Statutes of limitations: in the technical-juridical plan, one of the most relevant new elements is surely the provision to double the statute of limitations for new crimes against the environment, as a sign of the will of the legislature to ensure genuine and effective prosecution of environmental crimes in spite of the well-known problems of the slowness of Italian justice.

The offense of failure to decontaminate: the formulation of the offense of failure to restore is not crystal clear. It is not clear, in particular, if the crime is attributable only to the polluter or also to the proprietor to whom a request for restoration has been sent (even if the latter is not responsible for the pollution). The differentiation between these two subjects has been rec3ently confirmed by the European Court of Justice, which has signaled, on this point, the persistence of the principle “polluter pays”. Presently, Italian law requires the owner of a plot to start remediation and/or restoration only if directly responsible for the pollution; otherwise, it provides a limited financial liability, with the obligation to repay the costs of the actions taken by the competent authority within the limit of the increase in value of the site after the execution of these actions - notwithstanding the duty to “implement preventive measures”. In accordance with the principles of legality, culpability and proportionality, it would be appropriate to clarify that the “preventive measures” – defined as “initiatives to counter an event, act or omission that has created an imminent threat to health or the environment, understood as a sufficient likelihood that damage will occur from the health or the environment in the near future, to prevent or minimize the materialization of that threat” - do not fall within the criminal case to the extent not attributable “to the reclamation, restoration or recovery of the locations.” The clarification would be particularly useful in order to prevent an operator (e.g., an owner not responsible for the pollution) from being placed in difficulty by an illegitimate order from an authority. The new penal provision, in fact, does not expressly identify the agent as a polluter, but as forced to decontaminate (by law, by court order, or by order of the authority). Thus emerges the risk that in the event of an order of restoration - in violation of the Community principle “polluter pays” - received by a person not responsible for the pollution, the latter could be held criminally responsible. In order to limit this risk, the recipient of the measure should promptly bring the order for remediation before the administrative judge, without relying only on defense in a criminal court, so as to ask for the disapplication of the unlawful measure. Note that the power to set aside, albeit sometimes exercised by the criminal courts, presents a great deal of uncertainty and the decision of a criminal court is difficult to predict.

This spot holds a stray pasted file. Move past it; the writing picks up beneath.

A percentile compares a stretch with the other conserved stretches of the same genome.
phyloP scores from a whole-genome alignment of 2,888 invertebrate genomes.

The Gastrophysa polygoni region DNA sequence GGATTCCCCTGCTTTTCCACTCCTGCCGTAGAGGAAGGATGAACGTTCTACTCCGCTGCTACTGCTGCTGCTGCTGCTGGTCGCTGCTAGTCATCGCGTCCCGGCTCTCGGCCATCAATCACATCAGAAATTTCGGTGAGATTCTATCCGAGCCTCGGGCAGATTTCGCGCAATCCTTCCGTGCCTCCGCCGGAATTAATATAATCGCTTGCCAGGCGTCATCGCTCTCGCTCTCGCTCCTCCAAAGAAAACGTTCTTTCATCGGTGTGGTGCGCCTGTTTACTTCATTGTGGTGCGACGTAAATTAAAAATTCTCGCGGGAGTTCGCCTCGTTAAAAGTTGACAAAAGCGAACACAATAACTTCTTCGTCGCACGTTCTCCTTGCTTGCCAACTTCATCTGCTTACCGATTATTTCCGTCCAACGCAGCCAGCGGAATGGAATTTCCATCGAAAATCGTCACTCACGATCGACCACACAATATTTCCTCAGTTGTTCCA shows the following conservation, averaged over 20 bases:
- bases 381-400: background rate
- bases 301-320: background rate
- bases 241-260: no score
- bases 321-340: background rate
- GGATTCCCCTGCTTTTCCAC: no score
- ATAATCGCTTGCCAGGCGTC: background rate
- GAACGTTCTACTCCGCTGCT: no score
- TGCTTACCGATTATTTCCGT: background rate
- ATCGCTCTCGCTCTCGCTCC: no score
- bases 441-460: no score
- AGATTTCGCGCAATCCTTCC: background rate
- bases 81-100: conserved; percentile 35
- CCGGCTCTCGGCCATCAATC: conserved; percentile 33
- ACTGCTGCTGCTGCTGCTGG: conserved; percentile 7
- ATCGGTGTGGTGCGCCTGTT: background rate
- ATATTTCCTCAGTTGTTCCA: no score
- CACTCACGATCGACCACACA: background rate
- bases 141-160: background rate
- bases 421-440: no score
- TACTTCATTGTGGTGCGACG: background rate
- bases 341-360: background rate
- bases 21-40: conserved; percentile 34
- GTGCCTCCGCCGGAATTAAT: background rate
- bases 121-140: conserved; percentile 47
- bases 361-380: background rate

Criminal liability: the wider criminalization of polluters, if desirable against organized crime, is likely to produce the opposite effect on operators that have nothing to do with the phenomenon of the eco-mafia: in particular as regards the existence of historical pollution present in industrial sites operating before the environmental legislation. In this respect, it would be useful to clearly establish non-punishment (and not the mere reductions of sentences) for those who voluntarily report pollution and proceed with its decontamination, including in relation to the crime of impeding controls. Moreover, it would be easier to standardize the procedure provided by the Environmental Code for the extinction of misdemeanors and the active repentance of the crimes provided for in the Criminal Code.